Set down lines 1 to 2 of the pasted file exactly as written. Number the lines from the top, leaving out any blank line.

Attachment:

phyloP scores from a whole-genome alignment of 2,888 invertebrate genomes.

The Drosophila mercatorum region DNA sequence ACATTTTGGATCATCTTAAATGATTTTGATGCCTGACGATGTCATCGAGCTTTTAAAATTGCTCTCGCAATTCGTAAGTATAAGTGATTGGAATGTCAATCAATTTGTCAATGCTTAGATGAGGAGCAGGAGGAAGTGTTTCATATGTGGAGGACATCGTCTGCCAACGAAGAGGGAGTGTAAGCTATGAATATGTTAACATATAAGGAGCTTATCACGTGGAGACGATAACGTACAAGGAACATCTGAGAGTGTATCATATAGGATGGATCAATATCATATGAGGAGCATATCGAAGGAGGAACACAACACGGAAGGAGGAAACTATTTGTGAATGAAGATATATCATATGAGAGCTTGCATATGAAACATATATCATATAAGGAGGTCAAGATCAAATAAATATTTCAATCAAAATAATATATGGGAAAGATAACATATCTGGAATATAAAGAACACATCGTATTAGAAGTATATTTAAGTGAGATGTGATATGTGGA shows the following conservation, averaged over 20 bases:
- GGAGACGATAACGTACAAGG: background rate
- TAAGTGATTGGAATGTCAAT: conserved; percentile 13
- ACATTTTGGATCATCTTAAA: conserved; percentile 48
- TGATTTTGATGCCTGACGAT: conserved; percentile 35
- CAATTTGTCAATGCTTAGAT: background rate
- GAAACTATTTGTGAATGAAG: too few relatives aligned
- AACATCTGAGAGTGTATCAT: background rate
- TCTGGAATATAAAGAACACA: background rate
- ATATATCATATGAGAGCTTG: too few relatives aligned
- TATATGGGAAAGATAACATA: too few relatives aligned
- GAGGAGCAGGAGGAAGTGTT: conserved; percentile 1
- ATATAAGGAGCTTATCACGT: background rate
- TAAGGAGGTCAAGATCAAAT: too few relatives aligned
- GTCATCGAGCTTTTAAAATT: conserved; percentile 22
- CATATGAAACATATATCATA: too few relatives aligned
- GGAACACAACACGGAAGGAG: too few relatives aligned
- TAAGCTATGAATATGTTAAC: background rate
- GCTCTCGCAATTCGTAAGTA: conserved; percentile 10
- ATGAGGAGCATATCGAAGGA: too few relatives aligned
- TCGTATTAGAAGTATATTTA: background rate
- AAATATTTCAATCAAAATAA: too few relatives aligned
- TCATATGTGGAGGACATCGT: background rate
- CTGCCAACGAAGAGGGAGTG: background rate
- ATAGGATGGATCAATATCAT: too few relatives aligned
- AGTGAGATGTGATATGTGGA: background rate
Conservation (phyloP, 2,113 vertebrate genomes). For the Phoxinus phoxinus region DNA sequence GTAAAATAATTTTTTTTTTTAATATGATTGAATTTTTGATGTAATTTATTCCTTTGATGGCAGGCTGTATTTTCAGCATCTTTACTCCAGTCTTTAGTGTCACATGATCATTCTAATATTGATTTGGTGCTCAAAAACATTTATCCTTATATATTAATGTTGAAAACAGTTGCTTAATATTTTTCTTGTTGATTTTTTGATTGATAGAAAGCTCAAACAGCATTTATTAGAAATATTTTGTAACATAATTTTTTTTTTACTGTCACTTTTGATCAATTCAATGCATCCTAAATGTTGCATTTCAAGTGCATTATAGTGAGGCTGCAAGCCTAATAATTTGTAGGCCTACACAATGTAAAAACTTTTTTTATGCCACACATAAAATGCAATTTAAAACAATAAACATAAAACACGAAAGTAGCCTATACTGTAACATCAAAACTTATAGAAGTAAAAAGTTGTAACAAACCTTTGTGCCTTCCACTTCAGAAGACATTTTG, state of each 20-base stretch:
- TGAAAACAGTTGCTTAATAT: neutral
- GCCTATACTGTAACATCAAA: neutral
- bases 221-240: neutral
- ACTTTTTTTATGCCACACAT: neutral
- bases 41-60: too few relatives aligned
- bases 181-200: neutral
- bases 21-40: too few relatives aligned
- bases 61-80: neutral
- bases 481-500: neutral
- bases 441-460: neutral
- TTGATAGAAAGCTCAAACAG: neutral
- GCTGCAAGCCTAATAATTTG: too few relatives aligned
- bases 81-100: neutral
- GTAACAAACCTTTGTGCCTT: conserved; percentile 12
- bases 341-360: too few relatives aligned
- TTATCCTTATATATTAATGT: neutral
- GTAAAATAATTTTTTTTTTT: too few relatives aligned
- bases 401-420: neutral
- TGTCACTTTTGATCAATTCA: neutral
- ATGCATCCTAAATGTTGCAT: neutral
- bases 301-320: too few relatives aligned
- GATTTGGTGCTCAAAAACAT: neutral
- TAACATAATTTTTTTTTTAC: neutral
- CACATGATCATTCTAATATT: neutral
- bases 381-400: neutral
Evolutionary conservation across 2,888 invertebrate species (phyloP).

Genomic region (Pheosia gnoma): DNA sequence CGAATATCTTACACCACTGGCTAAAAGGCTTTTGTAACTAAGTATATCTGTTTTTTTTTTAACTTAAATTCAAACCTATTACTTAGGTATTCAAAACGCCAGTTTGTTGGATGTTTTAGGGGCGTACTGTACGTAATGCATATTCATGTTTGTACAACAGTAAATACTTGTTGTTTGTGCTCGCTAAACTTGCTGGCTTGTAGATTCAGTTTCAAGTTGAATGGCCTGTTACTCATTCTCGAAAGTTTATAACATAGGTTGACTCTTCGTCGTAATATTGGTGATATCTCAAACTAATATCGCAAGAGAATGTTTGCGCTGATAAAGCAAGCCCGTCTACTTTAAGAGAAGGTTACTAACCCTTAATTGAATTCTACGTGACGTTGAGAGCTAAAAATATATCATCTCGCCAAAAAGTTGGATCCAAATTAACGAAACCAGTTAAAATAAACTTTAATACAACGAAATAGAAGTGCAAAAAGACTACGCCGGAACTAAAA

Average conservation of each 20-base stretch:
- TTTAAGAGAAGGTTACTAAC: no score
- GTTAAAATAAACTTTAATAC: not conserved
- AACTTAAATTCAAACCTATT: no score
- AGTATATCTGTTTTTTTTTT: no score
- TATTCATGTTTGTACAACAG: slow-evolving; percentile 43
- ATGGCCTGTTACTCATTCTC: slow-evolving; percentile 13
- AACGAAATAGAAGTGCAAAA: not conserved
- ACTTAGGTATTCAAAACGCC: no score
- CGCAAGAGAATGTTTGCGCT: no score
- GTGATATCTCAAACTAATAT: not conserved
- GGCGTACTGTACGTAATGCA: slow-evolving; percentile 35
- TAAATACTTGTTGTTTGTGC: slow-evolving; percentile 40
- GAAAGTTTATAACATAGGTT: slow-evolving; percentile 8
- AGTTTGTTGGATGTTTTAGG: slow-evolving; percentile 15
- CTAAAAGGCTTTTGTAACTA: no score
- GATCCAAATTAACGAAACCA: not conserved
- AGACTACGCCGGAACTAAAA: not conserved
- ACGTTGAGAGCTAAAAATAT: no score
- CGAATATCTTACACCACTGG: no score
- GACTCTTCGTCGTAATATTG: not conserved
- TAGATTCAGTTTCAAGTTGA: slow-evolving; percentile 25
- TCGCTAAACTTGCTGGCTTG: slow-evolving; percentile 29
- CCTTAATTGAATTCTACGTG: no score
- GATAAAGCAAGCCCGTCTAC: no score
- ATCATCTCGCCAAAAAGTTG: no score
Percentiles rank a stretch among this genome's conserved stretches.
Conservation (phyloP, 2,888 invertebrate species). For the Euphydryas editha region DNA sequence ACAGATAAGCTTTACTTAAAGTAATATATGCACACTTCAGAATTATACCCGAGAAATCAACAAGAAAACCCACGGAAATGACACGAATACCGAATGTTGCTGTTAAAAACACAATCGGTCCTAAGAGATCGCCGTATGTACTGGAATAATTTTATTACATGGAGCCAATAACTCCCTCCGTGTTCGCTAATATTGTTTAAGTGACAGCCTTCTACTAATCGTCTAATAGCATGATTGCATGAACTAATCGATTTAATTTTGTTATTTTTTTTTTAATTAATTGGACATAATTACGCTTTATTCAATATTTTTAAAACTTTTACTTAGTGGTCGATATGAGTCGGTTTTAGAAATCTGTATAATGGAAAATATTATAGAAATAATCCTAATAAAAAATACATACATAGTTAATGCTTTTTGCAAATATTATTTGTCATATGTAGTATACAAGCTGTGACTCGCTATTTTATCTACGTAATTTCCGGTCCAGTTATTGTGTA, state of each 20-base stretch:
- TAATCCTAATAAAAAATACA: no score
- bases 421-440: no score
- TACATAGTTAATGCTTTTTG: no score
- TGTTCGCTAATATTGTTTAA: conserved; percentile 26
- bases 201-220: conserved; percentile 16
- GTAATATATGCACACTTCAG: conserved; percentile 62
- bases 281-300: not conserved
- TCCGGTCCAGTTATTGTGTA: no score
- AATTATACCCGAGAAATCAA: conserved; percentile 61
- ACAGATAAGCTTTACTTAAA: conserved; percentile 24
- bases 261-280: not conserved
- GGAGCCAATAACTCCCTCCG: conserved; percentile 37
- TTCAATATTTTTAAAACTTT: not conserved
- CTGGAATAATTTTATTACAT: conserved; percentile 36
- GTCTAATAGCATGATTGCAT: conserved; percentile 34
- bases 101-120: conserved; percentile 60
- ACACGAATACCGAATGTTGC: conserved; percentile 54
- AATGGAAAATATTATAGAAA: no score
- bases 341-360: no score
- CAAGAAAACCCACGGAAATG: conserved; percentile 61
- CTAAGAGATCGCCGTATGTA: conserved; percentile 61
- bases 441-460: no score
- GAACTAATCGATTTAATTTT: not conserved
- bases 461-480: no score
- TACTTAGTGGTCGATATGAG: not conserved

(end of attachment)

phyloP scores from a whole-genome alignment of 2,888 invertebrate genomes.

The Drosophila mercatorum region DNA sequence ACATTTTGGATCATCTTAAATGATTTTGATGCCTGACGATGTCATCGAGCTTTTAAAATTGCTCTCGCAATTCGTAAGTATAAGTGATTGGAATGTCAATCAATTTGTCAATGCTTAGATGAGGAGCAGGAGGAAGTGTTTCATATGTGGAGGACATCGTCTGCCAACGAAGAGGGAGTGTAAGCTATGAATATGTTAACATATAAGGAGCTTATCACGTGGAGACGATAACGTACAAGGAACATCTGAGAGTGTATCATATAGGATGGATCAATATCATATGAGGAGCATATCGAAGGAGGAACACAACACGGAAGGAGGAAACTATTTGTGAATGAAGATATATCATATGAGAGCTTGCATATGAAACATATATCATATAAGGAGGTCAAGATCAAATAAATATTTCAATCAAAATAATATATGGGAAAGATAACATATCTGGAATATAAAGAACACATCGTATTAGAAGTATATTTAAGTGAGATGTGATATGTGGA shows the following conservation, averaged over 20 bases: